Sample Lithuania - History (Grades 6-8) Worksheet
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Lithuania - History
By Ekaterina Zhdanova-Redman
1 Lithuanian history is rich and complex. The history of Lithuania is very important to modern Lithuanians. They refer to history often in conversations, stories, and songs. And while the country itself is not big, a lot has happened to this tiny nation in the last thousand years.
2 Lithuania was first mentioned in 1007 AD, in the Annals of Quedlinburg. The Annals were a set of historical documents written by monks. Despite being mentioned in the Annals, the country of Lithuania was not actually a country until 1236. It was then that the Grand Duke Mindaugus united lands owned by native Baltic tribes into the country of Lithuania. In 1253, Mindaugus accepted Christianity and a crown from the Catholic Pope. In doing so, he became the first and only king in Lithuania's history.
3 About 130 years later, a Lithuanian named Jogaila became king of neighboring Poland. This began 400 years of close cooperation between Lithuania and Poland. This cooperation led to a great deal of shared history and culture between the two countries. Lithuania grew for the next 50 years or so. It took in lands from neighboring Byelorussia, Ukraine, and Russia.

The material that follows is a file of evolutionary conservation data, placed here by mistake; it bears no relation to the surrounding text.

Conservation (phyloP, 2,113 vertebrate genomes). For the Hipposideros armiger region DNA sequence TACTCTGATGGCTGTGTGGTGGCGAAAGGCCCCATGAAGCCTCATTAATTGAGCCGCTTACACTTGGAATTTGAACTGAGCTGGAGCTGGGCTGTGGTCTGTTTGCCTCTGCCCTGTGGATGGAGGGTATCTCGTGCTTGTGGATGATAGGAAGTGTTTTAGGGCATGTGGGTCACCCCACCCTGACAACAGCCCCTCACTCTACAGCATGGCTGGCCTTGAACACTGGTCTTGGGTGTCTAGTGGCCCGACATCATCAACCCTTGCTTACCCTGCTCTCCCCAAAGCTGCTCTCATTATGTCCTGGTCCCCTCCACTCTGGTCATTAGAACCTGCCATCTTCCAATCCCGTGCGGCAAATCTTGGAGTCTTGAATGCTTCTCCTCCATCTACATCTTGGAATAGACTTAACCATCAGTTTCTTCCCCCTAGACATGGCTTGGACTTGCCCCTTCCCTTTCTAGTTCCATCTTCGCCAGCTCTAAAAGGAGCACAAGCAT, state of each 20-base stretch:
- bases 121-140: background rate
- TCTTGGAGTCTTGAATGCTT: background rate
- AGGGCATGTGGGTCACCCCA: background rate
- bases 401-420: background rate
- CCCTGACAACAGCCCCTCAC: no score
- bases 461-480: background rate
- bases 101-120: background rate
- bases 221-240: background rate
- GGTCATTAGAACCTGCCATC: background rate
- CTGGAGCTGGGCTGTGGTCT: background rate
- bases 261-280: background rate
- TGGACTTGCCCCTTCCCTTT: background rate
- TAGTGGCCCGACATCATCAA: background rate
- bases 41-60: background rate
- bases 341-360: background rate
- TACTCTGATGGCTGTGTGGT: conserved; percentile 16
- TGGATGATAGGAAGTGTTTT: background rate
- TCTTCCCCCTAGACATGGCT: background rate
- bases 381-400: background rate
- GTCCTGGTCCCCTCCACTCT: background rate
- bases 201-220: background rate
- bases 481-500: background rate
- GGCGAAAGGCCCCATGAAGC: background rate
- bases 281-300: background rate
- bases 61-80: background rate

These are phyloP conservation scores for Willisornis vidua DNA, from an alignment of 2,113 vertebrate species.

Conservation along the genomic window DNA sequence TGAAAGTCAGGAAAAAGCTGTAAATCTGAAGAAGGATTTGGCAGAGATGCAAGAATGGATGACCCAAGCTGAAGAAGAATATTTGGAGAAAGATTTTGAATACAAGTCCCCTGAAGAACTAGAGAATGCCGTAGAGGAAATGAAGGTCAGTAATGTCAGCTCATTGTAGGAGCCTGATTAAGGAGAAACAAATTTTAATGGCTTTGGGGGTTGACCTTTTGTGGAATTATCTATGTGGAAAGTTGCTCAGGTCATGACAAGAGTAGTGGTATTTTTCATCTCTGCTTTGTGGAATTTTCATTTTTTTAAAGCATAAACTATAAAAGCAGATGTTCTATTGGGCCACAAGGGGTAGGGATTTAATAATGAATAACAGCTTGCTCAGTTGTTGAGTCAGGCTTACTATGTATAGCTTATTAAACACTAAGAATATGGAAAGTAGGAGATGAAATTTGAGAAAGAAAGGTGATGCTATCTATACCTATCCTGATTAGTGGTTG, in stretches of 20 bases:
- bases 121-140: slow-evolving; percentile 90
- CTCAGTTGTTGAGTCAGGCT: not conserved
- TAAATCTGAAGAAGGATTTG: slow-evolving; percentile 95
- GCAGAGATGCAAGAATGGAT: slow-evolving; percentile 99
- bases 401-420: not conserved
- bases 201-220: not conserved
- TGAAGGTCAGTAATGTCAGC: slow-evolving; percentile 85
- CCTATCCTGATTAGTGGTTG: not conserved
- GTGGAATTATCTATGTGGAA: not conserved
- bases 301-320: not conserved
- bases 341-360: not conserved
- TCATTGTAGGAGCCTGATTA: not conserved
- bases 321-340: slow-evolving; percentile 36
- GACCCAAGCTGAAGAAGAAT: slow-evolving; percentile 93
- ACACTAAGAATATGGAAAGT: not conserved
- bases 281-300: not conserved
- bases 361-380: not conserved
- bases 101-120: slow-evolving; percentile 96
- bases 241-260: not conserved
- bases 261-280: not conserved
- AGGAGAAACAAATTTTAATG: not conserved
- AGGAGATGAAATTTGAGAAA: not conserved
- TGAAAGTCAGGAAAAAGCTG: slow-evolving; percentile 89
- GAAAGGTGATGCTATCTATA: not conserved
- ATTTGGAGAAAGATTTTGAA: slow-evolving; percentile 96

4 During the 16th century, Lithuania's power started to go down. Because of that, Lithuania wanted to strengthen its relationship with Poland. In 1569, Lithuania signed the Union of Lublin with Poland. The Union created a republic from the two countries, with a shared ruler and a joint ruling body. Proud of its history and heritage, Lithuania kept its own laws, language, money, and army. Although Lithuania tried to keep its own identity in the Union, many history books call the entire Union simply Poland.
5 Lithuania found itself at war with Russia during the 17th century. For the first time in its history, a foreign army--the Russians--occupied the Lithuanian capital of Vilnius. After repeated struggles with Russia--and Sweden, Austria, and Prussia--Lithuania was finally separated from Poland at the end of the 18th century. For the next 123 years, Lithuania was a part of Russia.
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